Do you have trouble selling your ideas?
Dr Myron Tribus learned about this problem in the mid 1940s. His insights may give you courage.
Here is a story Myron told me several years ago.
Irving Langmuir (1881-1957) was awarded a Nobel prize in Chemistry in 1932. During his life he created a long string of diverse inventions in the fields of physics and chemistry.
In 1944 Myron became interested in Langmuir’s work on cloud seeding – precipitating changes in structures within clouds, with the possibility of making rain.
When Myron failed in his attempt to attract the interest of the US military in Langmuir’s work, Langmuir told Myron:
The hardest thing in the world to sell is a new good idea.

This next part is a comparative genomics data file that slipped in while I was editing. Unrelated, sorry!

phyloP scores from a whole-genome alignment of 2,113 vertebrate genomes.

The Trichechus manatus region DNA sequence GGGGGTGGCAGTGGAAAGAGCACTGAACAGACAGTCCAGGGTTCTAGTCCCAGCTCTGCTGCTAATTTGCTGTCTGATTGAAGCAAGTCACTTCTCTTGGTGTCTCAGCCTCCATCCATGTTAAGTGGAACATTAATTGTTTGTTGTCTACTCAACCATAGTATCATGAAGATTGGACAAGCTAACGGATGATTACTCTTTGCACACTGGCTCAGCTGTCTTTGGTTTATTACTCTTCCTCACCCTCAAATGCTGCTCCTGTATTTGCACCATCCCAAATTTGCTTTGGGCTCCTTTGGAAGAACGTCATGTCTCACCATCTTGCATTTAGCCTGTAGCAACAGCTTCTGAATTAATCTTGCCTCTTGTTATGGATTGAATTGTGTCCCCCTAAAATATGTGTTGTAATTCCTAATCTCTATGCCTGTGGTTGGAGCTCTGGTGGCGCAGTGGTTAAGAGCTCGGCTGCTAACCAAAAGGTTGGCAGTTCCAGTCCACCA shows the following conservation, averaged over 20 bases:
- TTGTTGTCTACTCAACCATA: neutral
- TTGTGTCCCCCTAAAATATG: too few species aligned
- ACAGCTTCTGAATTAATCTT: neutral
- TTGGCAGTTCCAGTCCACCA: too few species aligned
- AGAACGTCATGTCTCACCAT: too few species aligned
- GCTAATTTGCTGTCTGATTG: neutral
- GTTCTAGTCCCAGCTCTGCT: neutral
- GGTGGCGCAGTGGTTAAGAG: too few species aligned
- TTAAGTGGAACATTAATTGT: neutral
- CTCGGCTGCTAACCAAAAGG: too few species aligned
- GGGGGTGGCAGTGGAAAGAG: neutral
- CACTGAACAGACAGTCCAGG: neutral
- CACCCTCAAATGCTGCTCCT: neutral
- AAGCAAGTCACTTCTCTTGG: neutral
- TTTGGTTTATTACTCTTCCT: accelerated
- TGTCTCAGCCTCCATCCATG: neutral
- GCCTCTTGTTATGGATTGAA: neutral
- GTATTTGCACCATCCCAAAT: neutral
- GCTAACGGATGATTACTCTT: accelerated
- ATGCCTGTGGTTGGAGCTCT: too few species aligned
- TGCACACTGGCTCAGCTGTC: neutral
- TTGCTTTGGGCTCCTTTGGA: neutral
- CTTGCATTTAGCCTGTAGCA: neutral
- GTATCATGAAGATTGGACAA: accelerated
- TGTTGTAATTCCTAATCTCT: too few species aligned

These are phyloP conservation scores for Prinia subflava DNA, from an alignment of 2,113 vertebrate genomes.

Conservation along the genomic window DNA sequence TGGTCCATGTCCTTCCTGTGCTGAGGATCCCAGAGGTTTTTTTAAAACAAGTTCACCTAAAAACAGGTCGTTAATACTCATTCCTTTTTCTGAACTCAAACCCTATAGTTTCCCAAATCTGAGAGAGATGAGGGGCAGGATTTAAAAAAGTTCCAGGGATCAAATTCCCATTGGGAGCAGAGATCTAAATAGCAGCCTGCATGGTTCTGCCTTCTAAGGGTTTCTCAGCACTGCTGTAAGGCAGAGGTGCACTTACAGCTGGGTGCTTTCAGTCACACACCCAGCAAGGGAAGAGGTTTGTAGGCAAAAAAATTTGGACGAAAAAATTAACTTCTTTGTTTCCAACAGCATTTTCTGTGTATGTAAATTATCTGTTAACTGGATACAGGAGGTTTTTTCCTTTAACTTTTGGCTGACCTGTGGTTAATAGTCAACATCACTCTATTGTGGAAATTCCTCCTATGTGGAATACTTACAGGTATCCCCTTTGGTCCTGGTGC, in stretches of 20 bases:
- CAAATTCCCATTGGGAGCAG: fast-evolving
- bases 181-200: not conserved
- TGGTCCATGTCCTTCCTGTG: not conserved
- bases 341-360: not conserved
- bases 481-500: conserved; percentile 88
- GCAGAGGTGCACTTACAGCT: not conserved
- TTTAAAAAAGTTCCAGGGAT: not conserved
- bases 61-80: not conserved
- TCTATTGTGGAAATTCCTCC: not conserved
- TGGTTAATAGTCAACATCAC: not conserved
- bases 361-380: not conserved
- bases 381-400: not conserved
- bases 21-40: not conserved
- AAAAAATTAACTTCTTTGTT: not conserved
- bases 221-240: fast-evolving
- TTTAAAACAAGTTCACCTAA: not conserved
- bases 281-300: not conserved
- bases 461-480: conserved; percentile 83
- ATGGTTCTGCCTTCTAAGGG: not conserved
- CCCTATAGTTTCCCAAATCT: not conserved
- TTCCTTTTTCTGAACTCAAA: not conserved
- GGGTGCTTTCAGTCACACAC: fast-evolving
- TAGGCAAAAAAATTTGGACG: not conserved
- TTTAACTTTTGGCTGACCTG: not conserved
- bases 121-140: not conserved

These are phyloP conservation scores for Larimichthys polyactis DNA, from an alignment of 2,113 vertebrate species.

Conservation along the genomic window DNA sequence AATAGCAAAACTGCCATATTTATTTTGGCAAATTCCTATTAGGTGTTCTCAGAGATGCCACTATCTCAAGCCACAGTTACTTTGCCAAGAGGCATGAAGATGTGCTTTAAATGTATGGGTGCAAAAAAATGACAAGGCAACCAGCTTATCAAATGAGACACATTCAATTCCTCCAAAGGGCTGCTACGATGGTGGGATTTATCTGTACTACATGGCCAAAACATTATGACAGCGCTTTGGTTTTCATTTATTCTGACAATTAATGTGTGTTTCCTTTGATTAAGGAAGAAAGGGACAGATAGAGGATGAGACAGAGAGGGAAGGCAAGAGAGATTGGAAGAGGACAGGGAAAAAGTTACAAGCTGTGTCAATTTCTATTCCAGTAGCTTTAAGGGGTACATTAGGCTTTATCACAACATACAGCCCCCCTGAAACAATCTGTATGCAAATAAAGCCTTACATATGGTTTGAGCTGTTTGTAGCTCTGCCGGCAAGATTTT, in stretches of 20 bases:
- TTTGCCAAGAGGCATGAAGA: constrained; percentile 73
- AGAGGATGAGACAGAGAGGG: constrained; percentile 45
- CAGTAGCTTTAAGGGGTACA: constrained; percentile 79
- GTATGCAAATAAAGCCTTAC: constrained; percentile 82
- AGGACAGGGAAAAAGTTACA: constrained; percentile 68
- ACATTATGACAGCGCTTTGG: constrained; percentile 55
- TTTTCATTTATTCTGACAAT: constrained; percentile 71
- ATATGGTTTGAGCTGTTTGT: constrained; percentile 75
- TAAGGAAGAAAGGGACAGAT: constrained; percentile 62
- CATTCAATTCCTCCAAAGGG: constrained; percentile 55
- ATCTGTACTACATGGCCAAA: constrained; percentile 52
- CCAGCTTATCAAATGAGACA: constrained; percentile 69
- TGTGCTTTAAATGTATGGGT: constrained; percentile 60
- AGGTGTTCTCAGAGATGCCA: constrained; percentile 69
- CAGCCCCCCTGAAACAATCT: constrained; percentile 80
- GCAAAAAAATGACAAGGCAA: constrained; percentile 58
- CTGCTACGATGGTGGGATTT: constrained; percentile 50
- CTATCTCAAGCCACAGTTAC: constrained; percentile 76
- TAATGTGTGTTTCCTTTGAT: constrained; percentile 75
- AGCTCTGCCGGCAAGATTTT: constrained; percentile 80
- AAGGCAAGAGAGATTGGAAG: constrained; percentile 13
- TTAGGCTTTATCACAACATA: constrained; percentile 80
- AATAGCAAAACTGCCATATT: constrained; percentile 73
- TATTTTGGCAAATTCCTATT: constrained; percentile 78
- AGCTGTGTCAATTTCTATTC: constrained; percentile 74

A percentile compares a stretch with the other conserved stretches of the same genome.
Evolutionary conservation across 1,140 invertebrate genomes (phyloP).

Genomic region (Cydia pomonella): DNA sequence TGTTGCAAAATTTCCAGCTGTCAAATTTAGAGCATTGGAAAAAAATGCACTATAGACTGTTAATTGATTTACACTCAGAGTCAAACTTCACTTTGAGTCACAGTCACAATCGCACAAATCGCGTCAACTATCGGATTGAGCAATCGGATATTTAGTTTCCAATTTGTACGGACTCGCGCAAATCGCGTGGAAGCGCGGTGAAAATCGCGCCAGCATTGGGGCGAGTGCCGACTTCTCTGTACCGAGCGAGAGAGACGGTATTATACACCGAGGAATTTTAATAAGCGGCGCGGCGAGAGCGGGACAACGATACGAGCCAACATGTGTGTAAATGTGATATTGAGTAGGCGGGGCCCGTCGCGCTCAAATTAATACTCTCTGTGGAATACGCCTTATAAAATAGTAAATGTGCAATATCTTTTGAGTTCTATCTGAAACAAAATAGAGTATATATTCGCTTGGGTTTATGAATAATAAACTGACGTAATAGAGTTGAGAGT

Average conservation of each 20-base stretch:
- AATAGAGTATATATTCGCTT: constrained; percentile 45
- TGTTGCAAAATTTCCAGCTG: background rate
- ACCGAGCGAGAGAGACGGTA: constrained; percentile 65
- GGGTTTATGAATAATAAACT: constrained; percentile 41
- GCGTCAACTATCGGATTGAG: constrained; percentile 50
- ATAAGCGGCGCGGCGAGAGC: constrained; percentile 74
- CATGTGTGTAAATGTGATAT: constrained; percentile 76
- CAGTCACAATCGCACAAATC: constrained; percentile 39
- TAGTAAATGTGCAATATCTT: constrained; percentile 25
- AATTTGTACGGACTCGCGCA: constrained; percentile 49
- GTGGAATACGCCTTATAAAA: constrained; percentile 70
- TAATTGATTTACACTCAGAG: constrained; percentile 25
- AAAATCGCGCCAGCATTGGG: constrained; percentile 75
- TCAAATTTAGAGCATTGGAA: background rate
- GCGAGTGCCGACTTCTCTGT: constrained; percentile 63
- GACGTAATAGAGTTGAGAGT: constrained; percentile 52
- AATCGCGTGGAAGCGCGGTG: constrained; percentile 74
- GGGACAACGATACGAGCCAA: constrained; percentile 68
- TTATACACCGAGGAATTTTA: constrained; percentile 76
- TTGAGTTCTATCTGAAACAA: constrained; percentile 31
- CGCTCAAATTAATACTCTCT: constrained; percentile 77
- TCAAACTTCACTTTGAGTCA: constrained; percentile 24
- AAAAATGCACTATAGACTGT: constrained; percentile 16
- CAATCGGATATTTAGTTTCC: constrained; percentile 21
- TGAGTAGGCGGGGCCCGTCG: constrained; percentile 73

If it is new, people will not understand it.
If it is good, they will feel they must act on it.
But, if they are to act on it they will have to learn and they will have to change their ways.
And they simply don’t want to do that.
Myron went on to explain:
You present people with a new idea, and their first reaction is ‘this will change things and I am comfortable with what exists’.
I have found this to be true. My life has been spent in bringing new ideas in. In fact, I have been accused of being the kind of person who always seeks something that’s different. I won’t agree with that, but certainly when somebody comes to me with a new idea and I can sense the importance of it then I get behind it. Apparently, that’s a minority view.
Read Myron’s acclaimed paper The Germ Theory of Management.